Remember that post I wrote years ago about how Thomas and Whitehead used synthetic equity to build one of the biggest fortunes in America? Here is the contract. You’re looking at it. It was one of the single biggest mistakes Asa Candler ever made. It haunted The Coca-Cola Company for more than 100 years. It gave away the franchise rights to almost the entire country for $1. Worse, it set the price of the syrup without inflation adjustments. There are families in this country who are still able to buy the syrup for next-to-nothing and sell it at retail, turning it into a license to print money at stockholders’ expense. Yet, Coke was such a fundamentally superior enterprise, it still became one of the most profitable businesses in the world.
Incredible. It’s just incredible. There are so many lessons in this contract a person can apply to his or her career.
The original Coke delivery trucks were yellow, not red.
An old Coca-Cola bottle mold …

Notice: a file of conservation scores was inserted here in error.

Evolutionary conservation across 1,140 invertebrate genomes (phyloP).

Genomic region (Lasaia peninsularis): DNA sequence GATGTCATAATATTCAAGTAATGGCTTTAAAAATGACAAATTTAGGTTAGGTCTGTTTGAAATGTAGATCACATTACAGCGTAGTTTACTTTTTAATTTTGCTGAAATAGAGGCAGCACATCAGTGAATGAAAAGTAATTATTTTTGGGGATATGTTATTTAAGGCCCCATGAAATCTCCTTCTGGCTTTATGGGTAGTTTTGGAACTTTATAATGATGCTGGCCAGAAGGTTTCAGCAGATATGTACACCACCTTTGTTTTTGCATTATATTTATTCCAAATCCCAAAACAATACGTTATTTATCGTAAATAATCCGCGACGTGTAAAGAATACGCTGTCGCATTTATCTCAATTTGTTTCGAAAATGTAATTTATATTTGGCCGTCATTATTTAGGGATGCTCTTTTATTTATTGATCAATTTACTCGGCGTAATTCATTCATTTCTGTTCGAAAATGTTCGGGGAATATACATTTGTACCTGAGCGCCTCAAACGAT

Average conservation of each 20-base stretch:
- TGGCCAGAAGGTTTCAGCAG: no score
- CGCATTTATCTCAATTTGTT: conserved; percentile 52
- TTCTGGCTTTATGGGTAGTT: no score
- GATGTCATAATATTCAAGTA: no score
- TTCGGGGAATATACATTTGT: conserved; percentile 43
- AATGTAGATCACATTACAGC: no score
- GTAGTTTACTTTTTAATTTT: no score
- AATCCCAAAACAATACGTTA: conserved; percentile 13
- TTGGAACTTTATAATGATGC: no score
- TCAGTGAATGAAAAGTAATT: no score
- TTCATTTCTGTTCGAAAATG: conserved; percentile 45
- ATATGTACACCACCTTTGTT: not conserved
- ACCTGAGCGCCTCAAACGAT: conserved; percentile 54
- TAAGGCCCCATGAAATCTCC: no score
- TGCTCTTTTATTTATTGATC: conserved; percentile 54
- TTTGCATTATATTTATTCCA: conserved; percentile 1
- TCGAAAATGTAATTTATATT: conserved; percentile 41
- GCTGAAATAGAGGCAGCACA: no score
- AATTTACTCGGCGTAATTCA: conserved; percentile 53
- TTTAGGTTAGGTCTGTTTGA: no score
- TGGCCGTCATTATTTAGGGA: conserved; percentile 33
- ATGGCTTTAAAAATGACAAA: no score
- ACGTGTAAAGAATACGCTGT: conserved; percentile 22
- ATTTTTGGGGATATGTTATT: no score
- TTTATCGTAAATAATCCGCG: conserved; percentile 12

The vintage Coca-Cola vending machines! I love stuff like this.
I have to have one of these Coca-Cola red barrels. This is awesome.
Aaron was saying how weird it was that we were alive when some of these were in service. I remember, in the 1980’s, machines like this that were then a few decades old, still operating in the small town grocery stores. Heck, I remember when cigarette machines looked sort of like this, had no one watching them, and you put coins into them, pulled a lever, and a packet of cigarettes fell out. Even though I never smoked, I had some extended relatives who did and as an elementary school kid, they’d have me go pick up a pack for them.
The Coca-Cola vault … For 86 years prior to its move here, it was kept safe in the Sun Trust Bank vault in Atlanta, Georgia. It was also temporarily held in New York City when it was used as collateral on a bank loan, the bankers requiring physical possession in exchange for extending funds.
This is cool but somehow, I think I’d rather see the Sun Trust Bank safe where the actual original recipe was kept for nearly a century. I should try to visit that bank if I get a chance on the way back through town …